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From Good to Grace by Christine Hoover

Hoover_goodtograce_wSPine.inddIn a society that tells us that good is never enough, I often wonder just how many of us have bought into that lie.  I’m quite sure we all have seasons that it is true for each of us.  Little did I know that as I was reading this book – I would enter just a season.  God certainly has a beautiful sense of timing.

Christine writes from her own experience and solid Biblical application, and delves into the areas where the “goodness gospel” lives in our lives.  It was refreshing to read that I’m not the only one…

She challenges women who see themselves as not being, doing or having enough with the truth that God believes the exact opposite.  And because He is our Creator – who are we to argue!

My heart ached during the passage of the book where she relates about a friend who leaves church feeling worse about herself than when she went in.  This is directly related to the fact that her Pastor teaches that God’s love compels us to serve, but that all she hears is what she is doing isn’t enough.  Her ability to relate to God in a more intimate way then suffers because of her feelings of inadequacy.

I loved her explanation of what Grace does.  “…grace is not lonely at all.  Grace attracts where the law repels and divides.  More accurately, grace attracts those who know their need for it, and repels those who think they’ve got it all figured out.

Grace is a concept that can be so elusive, yet the truth is – Scripture abounds with it.  God wants to abundantly share it with us, and Christine shares Scriptures that help us see that.

An excellent read – first for oneself, and then for others.  I would recommend this for individual, but also for a small group or Book Club.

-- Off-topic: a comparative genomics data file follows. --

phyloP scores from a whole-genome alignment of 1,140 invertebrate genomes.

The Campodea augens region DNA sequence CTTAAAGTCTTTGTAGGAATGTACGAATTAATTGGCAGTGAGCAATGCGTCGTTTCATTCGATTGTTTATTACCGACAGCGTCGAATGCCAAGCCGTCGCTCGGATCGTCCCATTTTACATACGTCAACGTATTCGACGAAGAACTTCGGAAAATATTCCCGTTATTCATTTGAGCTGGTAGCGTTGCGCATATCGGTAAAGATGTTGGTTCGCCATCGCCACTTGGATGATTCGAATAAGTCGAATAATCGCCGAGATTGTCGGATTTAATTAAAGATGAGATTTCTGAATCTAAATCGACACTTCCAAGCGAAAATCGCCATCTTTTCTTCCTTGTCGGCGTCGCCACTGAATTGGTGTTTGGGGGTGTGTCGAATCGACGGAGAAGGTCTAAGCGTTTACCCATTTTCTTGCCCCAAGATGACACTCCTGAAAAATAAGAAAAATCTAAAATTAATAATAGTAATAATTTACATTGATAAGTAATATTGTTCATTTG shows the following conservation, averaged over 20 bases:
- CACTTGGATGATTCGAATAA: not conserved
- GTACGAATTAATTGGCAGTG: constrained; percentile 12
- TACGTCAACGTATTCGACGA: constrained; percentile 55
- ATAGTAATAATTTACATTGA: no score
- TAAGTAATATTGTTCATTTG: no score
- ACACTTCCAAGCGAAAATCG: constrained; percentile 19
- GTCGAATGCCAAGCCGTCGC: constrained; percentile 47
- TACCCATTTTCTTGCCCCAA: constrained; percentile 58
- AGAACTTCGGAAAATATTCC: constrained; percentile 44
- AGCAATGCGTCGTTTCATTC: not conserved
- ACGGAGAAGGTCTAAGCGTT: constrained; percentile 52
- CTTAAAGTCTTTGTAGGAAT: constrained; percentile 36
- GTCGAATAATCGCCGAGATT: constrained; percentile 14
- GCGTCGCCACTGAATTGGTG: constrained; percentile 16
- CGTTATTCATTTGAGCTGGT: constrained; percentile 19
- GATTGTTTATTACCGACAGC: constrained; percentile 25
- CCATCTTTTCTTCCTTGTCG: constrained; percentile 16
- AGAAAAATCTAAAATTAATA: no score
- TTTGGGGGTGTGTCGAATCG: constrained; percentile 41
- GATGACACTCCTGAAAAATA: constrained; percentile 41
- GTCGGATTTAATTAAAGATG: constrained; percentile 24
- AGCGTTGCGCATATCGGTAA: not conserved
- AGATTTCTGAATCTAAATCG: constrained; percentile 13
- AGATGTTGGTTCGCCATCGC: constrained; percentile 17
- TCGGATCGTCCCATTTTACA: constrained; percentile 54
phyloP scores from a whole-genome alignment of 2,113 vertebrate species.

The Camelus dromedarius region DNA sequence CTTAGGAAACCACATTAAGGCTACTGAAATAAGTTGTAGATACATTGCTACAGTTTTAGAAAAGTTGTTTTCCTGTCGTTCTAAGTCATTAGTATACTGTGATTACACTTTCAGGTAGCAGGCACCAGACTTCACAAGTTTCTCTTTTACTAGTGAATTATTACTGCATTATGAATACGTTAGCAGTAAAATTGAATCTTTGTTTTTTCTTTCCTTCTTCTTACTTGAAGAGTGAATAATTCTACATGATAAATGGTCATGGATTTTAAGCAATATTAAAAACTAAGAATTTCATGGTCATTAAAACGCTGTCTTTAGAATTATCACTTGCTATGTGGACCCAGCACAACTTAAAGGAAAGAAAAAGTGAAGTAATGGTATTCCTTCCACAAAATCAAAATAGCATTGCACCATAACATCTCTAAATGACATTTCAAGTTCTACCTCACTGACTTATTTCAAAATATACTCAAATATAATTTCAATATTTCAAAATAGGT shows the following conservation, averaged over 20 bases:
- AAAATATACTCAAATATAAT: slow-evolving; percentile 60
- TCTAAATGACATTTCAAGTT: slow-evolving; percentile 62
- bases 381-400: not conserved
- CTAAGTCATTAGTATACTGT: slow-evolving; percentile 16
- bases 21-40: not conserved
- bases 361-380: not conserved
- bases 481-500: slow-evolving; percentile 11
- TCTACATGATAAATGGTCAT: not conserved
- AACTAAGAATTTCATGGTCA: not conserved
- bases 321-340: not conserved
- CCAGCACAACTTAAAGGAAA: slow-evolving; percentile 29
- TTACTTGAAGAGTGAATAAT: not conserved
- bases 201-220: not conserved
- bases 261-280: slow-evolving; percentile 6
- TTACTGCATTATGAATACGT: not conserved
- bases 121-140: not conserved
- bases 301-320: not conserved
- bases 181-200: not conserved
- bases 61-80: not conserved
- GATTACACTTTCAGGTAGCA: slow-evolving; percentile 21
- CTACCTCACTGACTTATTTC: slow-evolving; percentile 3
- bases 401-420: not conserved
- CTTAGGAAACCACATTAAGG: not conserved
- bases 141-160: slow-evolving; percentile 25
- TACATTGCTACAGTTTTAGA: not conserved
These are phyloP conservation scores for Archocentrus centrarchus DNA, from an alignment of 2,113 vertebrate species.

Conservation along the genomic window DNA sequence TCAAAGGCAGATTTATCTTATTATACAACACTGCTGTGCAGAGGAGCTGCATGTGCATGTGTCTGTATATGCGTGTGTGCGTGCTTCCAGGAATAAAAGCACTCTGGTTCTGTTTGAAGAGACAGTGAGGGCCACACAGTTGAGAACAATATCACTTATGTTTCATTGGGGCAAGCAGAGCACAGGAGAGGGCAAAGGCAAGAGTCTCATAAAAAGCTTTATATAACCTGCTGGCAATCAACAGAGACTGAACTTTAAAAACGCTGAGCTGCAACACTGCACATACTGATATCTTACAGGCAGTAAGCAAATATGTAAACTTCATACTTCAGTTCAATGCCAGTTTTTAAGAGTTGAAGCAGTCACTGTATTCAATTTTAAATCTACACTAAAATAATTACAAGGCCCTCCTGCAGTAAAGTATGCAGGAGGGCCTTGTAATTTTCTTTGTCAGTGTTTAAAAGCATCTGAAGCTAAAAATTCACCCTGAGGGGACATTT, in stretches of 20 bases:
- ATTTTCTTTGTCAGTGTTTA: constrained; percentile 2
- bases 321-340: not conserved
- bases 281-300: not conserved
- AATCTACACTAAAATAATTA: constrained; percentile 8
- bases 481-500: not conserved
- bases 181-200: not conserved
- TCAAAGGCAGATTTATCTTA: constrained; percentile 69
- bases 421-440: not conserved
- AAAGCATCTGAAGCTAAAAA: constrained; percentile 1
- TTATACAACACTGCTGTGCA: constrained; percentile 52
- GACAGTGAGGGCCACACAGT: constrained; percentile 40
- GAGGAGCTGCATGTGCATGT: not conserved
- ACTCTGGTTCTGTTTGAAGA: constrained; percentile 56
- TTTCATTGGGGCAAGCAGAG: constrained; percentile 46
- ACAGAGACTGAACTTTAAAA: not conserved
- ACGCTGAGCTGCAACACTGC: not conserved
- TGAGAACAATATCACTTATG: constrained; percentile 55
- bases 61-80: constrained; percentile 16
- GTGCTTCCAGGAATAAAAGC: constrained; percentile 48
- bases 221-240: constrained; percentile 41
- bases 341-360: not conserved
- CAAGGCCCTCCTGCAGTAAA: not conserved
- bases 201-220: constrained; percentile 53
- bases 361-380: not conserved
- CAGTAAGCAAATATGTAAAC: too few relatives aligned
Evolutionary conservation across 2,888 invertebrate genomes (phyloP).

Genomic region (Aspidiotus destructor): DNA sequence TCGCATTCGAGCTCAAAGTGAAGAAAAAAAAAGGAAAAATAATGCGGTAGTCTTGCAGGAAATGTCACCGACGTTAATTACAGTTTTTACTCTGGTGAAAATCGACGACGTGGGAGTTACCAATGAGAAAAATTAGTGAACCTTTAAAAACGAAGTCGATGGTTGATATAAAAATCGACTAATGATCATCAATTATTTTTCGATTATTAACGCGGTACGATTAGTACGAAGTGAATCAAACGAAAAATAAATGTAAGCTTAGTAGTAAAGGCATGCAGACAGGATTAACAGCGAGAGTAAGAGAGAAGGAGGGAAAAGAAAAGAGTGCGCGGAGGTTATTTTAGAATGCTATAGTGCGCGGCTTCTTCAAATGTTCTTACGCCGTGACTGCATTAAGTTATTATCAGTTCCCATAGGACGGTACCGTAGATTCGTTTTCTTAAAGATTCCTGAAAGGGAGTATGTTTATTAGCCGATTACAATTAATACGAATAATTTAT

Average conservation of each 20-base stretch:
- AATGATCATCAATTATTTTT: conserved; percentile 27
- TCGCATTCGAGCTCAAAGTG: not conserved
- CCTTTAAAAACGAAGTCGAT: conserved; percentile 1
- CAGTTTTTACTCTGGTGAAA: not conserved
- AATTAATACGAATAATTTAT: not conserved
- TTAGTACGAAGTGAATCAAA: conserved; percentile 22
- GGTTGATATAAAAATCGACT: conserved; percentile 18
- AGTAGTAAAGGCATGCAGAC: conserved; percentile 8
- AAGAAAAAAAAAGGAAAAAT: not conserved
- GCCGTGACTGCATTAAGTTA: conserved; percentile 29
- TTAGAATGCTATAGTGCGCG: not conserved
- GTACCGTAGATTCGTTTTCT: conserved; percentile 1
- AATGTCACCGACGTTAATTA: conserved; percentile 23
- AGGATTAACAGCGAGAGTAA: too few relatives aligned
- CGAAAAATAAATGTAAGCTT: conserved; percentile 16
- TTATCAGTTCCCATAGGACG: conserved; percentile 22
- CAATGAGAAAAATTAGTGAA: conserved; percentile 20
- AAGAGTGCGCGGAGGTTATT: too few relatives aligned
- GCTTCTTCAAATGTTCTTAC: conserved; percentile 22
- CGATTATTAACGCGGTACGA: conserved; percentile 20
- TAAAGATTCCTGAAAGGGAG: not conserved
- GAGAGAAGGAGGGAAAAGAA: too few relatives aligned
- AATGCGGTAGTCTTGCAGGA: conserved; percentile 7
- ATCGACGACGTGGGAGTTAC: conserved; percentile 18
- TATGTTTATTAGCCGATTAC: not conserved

This book has been provided for my independent review by Graf-Martin Communications and Baker Books.

 
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Posted by on April 22, 2015 in Uncategorized

 

Finding Me by Kathryn Cushman – a book review

finding meLife has not been easy for our main character, Kelli Huddleston.  As the book opens, her honesty sees her lose her job.  This after her father and step-mother have just died in an accident.  She then learns that the family she thought died many years earlier, is actually alive, and it is she they think died years ago.

Needing to learn about the father’s past life, she heads across the county to the town they live in, and tries to keep a low profile.  She quickly finds a job, meets her mother and sister (but tells them nothing), and finds an apartment to live.  The reader is drawn into the dual life she is trying to live in a town where people think she looks like someone they knew a long time ago, and we warm to the caring relationship that develops between Kelli and her sister Beth.

When more information arrives from an unexpected source, Kelli learns that the life she knew and the past she thought was true, were not the case at all.  Then, a trusted part of her new life shares that they know exactly who she is – her plans fall apart.

I was most taken with the scene where she is learning a new song to be able to sing confidently along with the congregation in church (what a great idea for people who are not used to our repertoire).  Kelli doesn’t understand the concept in the words, but finds herself so moved, that it opens an opportunity for the truth of the Gospel to be shared.

I liked that this book didn’t feel like a formula was being followed.  I was engaged in Kelli’s quest all the way along, and found the last half of the book hard to put down – truly the mark of a well written story for me.

I am thankful that this book has been provided courtesy of Baker Publishing Group and Graf-Martin Communications, Inc.

 
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Posted by on April 11, 2015 in Uncategorized

 

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The Crimson Cord, Rahab’s Story – A Review

the crimson cordAs an independent reviewer, I am thankful to Graf-Martin Communications and Revell Books for the opportunity to read this very new telling of a very old story.